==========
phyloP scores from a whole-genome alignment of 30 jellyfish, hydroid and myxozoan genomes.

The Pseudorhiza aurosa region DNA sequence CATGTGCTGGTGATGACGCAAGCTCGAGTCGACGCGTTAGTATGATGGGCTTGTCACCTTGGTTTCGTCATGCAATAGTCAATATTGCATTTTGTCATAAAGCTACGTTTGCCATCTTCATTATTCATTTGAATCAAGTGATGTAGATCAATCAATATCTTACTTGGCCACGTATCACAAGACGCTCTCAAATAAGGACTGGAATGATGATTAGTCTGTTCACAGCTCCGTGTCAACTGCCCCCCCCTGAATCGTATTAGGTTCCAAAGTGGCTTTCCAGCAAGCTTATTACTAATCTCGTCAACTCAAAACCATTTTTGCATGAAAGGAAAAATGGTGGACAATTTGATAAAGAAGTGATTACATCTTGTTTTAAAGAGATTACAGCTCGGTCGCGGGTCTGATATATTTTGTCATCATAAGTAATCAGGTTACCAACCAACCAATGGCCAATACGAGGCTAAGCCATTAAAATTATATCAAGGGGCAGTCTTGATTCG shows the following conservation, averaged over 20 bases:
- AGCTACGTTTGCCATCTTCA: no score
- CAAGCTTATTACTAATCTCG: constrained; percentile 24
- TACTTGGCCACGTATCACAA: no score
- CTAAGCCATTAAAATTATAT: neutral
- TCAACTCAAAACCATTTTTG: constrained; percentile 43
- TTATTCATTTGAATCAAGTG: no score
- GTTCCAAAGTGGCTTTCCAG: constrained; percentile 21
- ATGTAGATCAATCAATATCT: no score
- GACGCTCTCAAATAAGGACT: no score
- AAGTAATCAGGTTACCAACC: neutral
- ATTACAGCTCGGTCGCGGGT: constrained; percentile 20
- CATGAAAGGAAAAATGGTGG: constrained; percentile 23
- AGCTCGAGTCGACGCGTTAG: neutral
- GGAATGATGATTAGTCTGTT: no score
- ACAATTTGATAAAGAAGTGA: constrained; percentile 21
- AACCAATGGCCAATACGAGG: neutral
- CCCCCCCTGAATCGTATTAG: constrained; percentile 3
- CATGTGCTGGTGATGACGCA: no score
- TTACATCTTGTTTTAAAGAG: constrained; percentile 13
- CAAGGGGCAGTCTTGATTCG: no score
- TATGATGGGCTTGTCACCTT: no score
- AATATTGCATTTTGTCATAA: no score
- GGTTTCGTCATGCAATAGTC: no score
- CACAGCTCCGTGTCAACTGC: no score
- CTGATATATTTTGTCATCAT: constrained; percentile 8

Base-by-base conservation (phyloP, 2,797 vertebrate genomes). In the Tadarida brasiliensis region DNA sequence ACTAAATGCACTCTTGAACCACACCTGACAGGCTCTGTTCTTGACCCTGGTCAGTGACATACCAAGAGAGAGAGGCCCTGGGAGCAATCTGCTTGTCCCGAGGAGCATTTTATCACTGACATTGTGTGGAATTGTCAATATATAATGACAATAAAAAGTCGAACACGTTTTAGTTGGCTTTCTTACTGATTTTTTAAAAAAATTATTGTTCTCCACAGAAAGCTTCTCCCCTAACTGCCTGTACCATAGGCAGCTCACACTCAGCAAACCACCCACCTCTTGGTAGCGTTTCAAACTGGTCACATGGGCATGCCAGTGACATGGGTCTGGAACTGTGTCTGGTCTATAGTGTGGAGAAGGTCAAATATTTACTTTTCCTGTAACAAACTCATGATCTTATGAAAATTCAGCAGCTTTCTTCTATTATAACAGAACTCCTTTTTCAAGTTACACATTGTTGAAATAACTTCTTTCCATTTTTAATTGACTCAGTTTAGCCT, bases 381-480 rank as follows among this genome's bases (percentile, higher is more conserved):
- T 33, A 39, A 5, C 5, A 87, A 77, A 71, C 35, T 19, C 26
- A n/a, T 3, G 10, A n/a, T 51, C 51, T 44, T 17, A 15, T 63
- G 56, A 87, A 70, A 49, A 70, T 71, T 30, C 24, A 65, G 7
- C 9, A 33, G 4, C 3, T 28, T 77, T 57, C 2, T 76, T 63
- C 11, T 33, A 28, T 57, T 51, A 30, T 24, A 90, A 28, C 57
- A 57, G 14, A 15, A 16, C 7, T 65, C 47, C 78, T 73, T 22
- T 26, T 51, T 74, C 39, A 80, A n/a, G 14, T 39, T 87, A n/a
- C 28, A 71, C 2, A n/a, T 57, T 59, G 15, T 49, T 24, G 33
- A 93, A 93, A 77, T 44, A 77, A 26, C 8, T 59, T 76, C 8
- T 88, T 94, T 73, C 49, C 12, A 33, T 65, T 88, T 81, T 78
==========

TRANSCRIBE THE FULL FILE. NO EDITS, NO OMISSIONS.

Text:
phyloP scores from a whole-genome alignment of 30 jellyfish, hydroid and myxozoan genomes.

The Pseudorhiza aurosa region DNA sequence CATGTGCTGGTGATGACGCAAGCTCGAGTCGACGCGTTAGTATGATGGGCTTGTCACCTTGGTTTCGTCATGCAATAGTCAATATTGCATTTTGTCATAAAGCTACGTTTGCCATCTTCATTATTCATTTGAATCAAGTGATGTAGATCAATCAATATCTTACTTGGCCACGTATCACAAGACGCTCTCAAATAAGGACTGGAATGATGATTAGTCTGTTCACAGCTCCGTGTCAACTGCCCCCCCCTGAATCGTATTAGGTTCCAAAGTGGCTTTCCAGCAAGCTTATTACTAATCTCGTCAACTCAAAACCATTTTTGCATGAAAGGAAAAATGGTGGACAATTTGATAAAGAAGTGATTACATCTTGTTTTAAAGAGATTACAGCTCGGTCGCGGGTCTGATATATTTTGTCATCATAAGTAATCAGGTTACCAACCAACCAATGGCCAATACGAGGCTAAGCCATTAAAATTATATCAAGGGGCAGTCTTGATTCG shows the following conservation, averaged over 20 bases:
- AGCTACGTTTGCCATCTTCA: no score
- CAAGCTTATTACTAATCTCG: constrained; percentile 24
- TACTTGGCCACGTATCACAA: no score
- CTAAGCCATTAAAATTATAT: neutral
- TCAACTCAAAACCATTTTTG: constrained; percentile 43
- TTATTCATTTGAATCAAGTG: no score
- GTTCCAAAGTGGCTTTCCAG: constrained; percentile 21
- ATGTAGATCAATCAATATCT: no score
- GACGCTCTCAAATAAGGACT: no score
- AAGTAATCAGGTTACCAACC: neutral
- ATTACAGCTCGGTCGCGGGT: constrained; percentile 20
- CATGAAAGGAAAAATGGTGG: constrained; percentile 23
- AGCTCGAGTCGACGCGTTAG: neutral
- GGAATGATGATTAGTCTGTT: no score
- ACAATTTGATAAAGAAGTGA: constrained; percentile 21
- AACCAATGGCCAATACGAGG: neutral
- CCCCCCCTGAATCGTATTAG: constrained; percentile 3
- CATGTGCTGGTGATGACGCA: no score
- TTACATCTTGTTTTAAAGAG: constrained; percentile 13
- CAAGGGGCAGTCTTGATTCG: no score
- TATGATGGGCTTGTCACCTT: no score
- AATATTGCATTTTGTCATAA: no score
- GGTTTCGTCATGCAATAGTC: no score
- CACAGCTCCGTGTCAACTGC: no score
- CTGATATATTTTGTCATCAT: constrained; percentile 8

Base-by-base conservation (phyloP, 2,797 vertebrate genomes). In the Tadarida brasiliensis region DNA sequence ACTAAATGCACTCTTGAACCACACCTGACAGGCTCTGTTCTTGACCCTGGTCAGTGACATACCAAGAGAGAGAGGCCCTGGGAGCAATCTGCTTGTCCCGAGGAGCATTTTATCACTGACATTGTGTGGAATTGTCAATATATAATGACAATAAAAAGTCGAACACGTTTTAGTTGGCTTTCTTACTGATTTTTTAAAAAAATTATTGTTCTCCACAGAAAGCTTCTCCCCTAACTGCCTGTACCATAGGCAGCTCACACTCAGCAAACCACCCACCTCTTGGTAGCGTTTCAAACTGGTCACATGGGCATGCCAGTGACATGGGTCTGGAACTGTGTCTGGTCTATAGTGTGGAGAAGGTCAAATATTTACTTTTCCTGTAACAAACTCATGATCTTATGAAAATTCAGCAGCTTTCTTCTATTATAACAGAACTCCTTTTTCAAGTTACACATTGTTGAAATAACTTCTTTCCATTTTTAATTGACTCAGTTTAGCCT, bases 381-480 rank as follows among this genome's bases (percentile, higher is more conserved):
- T 33, A 39, A 5, C 5, A 87, A 77, A 71, C 35, T 19, C 26
- A n/a, T 3, G 10, A n/a, T 51, C 51, T 44, T 17, A 15, T 63
- G 56, A 87, A 70, A 49, A 70, T 71, T 30, C 24, A 65, G 7
- C 9, A 33, G 4, C 3, T 28, T 77, T 57, C 2, T 76, T 63
- C 11, T 33, A 28, T 57, T 51, A 30, T 24, A 90, A 28, C 57
- A 57, G 14, A 15, A 16, C 7, T 65, C 47, C 78, T 73, T 22
- T 26, T 51, T 74, C 39, A 80, A n/a, G 14, T 39, T 87, A n/a
- C 28, A 71, C 2, A n/a, T 57, T 59, G 15, T 49, T 24, G 33
- A 93, A 93, A 77, T 44, A 77, A 26, C 8, T 59, T 76, C 8
- T 88, T 94, T 73, C 49, C 12, A 33, T 65, T 88, T 81, T 78